Since the outset of the Syrian civil war in 2011, refugee populations in the Middle East and North Africa have ballooned. Half of Syria has been uprooted. More than 5.2 million Syrians have fled their home. Escaping from war torn land, refugees seek shelter in neighbouring countries like Lebanon, Jordan and Turkey. Camp shelters for refugees remain a far cry peace, where lack of work, water, and sanitation create prison-like conditions. “The world is failing to meet the needs of the biggest humanitarian crisis of our era,” declares U.N. High Commissioner Antonio Guterres.
Refugee families are constantly scrounging for enough money to buy deliveries of water, and often walk many kilometers each day in search of the resource. For the many families living in encampments access to clean water and methods for proper hygiene are scarce.
In some instances as many as 70 people share a single toilet in refugee camps meant for fleeing Syrians. Lacking access to fresh water in in these pseudo-prisons, unnecessarily threatens the lives of the people sheltered there. Dire amounts of fresh water, sanitation, and the feeling of imprisonment within the camps has become so bad that some Syrians would rather return to Syria and face death there, than die in a camp. In lands already feeling the pressure of the global water crisis, measures can, and must be taken to ease this resource burden.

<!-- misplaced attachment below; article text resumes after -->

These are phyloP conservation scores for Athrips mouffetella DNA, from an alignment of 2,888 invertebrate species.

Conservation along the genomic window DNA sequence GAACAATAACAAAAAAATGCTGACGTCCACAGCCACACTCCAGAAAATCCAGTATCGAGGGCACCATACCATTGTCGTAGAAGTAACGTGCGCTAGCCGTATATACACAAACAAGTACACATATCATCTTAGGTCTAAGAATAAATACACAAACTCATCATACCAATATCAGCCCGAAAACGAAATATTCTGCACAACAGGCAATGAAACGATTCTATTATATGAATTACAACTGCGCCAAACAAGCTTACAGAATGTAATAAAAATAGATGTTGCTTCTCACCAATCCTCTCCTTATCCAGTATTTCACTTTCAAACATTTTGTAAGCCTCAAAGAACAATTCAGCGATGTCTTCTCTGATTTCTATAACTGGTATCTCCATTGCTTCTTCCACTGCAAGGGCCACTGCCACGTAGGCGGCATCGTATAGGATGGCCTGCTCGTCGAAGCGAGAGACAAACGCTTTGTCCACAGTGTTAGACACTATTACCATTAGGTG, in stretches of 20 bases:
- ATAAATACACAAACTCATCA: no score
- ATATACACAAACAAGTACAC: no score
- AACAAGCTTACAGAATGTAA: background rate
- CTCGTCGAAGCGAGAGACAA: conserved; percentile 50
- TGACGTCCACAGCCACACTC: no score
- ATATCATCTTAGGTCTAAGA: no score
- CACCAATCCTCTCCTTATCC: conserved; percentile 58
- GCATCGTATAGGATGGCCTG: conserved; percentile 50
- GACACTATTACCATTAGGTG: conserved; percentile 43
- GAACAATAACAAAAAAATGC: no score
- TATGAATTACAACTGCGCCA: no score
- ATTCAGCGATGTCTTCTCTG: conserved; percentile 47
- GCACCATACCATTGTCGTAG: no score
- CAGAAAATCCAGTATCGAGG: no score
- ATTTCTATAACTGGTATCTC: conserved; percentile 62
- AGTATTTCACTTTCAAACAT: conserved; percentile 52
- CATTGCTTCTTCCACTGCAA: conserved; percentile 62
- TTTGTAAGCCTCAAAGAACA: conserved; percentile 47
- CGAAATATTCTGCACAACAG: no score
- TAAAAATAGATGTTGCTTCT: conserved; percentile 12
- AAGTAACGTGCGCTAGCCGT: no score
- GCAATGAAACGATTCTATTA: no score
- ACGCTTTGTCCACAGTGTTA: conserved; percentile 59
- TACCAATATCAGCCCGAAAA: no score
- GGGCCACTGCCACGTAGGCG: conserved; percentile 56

Water is More Important than Food
It is a simple fact that the body can survive without food for weeks, and only days or hours without water. Stresses over water in the Middle East are not new, and being exacerbated. In the summer of 2013, Jordanians took to the streets protesting the government’s inability to provide people with fresh water. Now, more than 600,000 refugees have fled to Jordan, intensifying the complex regional issue.
At the Za’atan refugee camp in Northern Jordan, water is delivered on trucks once every ten days. Often that water does not last for more than a few of those days. Using trucks for water delivery is expensive, time consuming, and will eventually have to stop. The severe consequences stemming from a lack of fresh water are described well by a United Nations report:
“Reduction in the quantity of water available…directly affects [individuals’] health… The reduction is reflected in increased incidence of parasitical, fungal and other skin diseases, eye infections, diarrhoeal diseases and the often fatal dehydration associated with them. Even those individuals who may have traditionally lived on less than the normally recommended amount of water (e.g. nomads), will require more in a refugee community because of crowding and other environmental factors.”